Julia does see the Lady Lions improving and knows it's how you finish the season that's important. Eisenhower started 7-4 last year and finished with a 23-5 record, going 16-1 the rest of the way.

"We're definitely working on Erin (Hedman, 6-2 freshman) in the post and Hannah (Plockelman, 6-2 junior forward) is a lot stronger now. I think it will get there once this season ends. I'm feeling good with the offense. I like having the ball in my hands. It makes you more confident because you know the calls."

Schmidt feels that's one of Julia's attributes.

"Her knowledge of basketball; she's very intuitive, very smart," he said. "She gives you an edge. She recognizes a situation. She can put up 20 points, but she would sooner get others involved. She picked up on those little things that make players great."

Not surprising Hintz agrees with her coach.

"People think it's all about scoring, but I take pride in assists and I really want to get everyone involved. Getting assists is way more important than points and getting everyone else involved is definitely a strength I have."

Schmidt has also pounded home the point of how important defense is.

"Coach always tells us you can have an off-game on offense, but you can't have an off-game on defense. I think that really gets in our head. We always have to have a good game on defense."

Despite her impressive numbers, Julia had an interesting answer when asked what she needed to work on this year.

"I definitely need to work on shooting," she said. "That's a negative I have this year. My shot hasn't been all that well. I just have to stay confident and hopefully it will go. You just can't get down on yourself. If you miss a shot, you have to have a short-term memory and get back on defense, get a steal and take another shot when you're open."

When Schmidt was asked about what Hintz needed to work on, he took a while to answer.

"That's a good question," he said. "She's a good practice player. Of course, she wants the team to be good first. Maybe her mental aspect. She'll get down on herself because she wants to be perfect. But she can't go out every time and be perfect.

"She'll practice on her own. I try to tell her not to worry so much about being perfect. But she is constantly trying to get better. She feels people say 'I'm pretty good. But I can get better. Especially if I want to play at that next level.'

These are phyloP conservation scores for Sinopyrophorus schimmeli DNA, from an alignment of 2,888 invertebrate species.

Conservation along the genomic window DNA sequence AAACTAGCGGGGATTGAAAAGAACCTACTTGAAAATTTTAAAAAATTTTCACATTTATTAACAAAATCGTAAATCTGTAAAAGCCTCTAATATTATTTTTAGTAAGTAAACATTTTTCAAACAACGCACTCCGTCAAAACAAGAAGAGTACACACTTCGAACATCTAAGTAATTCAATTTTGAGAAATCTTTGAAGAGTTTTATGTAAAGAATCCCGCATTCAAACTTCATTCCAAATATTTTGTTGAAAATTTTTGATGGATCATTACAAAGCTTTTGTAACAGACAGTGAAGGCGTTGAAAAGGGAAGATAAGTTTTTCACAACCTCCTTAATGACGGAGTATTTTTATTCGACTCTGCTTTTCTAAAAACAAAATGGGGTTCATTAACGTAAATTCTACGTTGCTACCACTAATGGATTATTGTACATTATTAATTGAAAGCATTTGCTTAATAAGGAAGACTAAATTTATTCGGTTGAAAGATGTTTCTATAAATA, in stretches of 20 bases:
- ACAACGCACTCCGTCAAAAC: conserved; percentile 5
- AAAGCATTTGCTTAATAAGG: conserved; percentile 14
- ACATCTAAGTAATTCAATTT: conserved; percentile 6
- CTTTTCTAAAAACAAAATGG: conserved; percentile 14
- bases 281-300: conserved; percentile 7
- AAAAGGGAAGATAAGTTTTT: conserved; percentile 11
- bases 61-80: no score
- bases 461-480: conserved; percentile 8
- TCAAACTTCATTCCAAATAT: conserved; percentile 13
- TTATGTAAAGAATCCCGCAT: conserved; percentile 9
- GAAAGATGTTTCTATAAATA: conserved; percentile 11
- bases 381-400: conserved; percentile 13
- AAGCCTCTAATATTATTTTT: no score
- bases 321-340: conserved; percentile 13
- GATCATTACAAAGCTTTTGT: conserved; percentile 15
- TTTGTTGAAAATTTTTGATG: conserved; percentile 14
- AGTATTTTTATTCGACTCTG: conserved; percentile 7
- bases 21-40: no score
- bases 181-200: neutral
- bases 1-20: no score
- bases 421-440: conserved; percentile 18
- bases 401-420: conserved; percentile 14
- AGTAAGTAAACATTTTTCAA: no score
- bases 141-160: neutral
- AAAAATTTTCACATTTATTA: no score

"She is always in the gym trying to perfect her game."

Photo by Tom "Sky" Skibosh

Despite being only a sophomore, Julia is considered a leader by Schmidt, who officially has seniors Jasmyn Somarsingh and Abby Szukalski and junior Ludwig with the captain titles.

"I don't want her to be forced into that role," he said. "But she is liked and respected by the people around her. People respect captains and on the court she is a leader without a doubt. She leads by example."

Schmidt flashed a big smile when asked what Julia was like off the court.

"She is a wonderful young lady, great personality," he said. "On and off the court she has a wonderful demeanor. She's a nice young lady and lot of fun. She's smart, good in school. She comes well prepared.

"It's uplifting as a coach. She is someone who has more fun practicing than just in a game."

Julia just feels having fun and winning go hand in hand.

"We always say in the locker room before games to have fun and after the games just smile," she said. "When you have fun, you have success."


  • FAVORITE MOVIE: Soul Surfer, Comedies & Horror.
  • FAVORITE TV SHOW: Disney Channel.
  • FAVORITE CLASS: Algebra.
  • FAVORITE PLACE YOU VISITED: Riviera Maya, Mexico.
  • WHAT DO YOU DO TO RELAX?  Snapchat on phone.
  • FAVORITE SPORTS RIVALRY/ATHLETE: Pewaukee, Pius XI, New Berlin West
  • MOST MEMORABLE SPORTS MOMENT:  Winning State Basketball Championship as a freshman.
  • WHAT WOULD YOU LIKE TO DO IN THE FUTURE? Attend college and play basketball.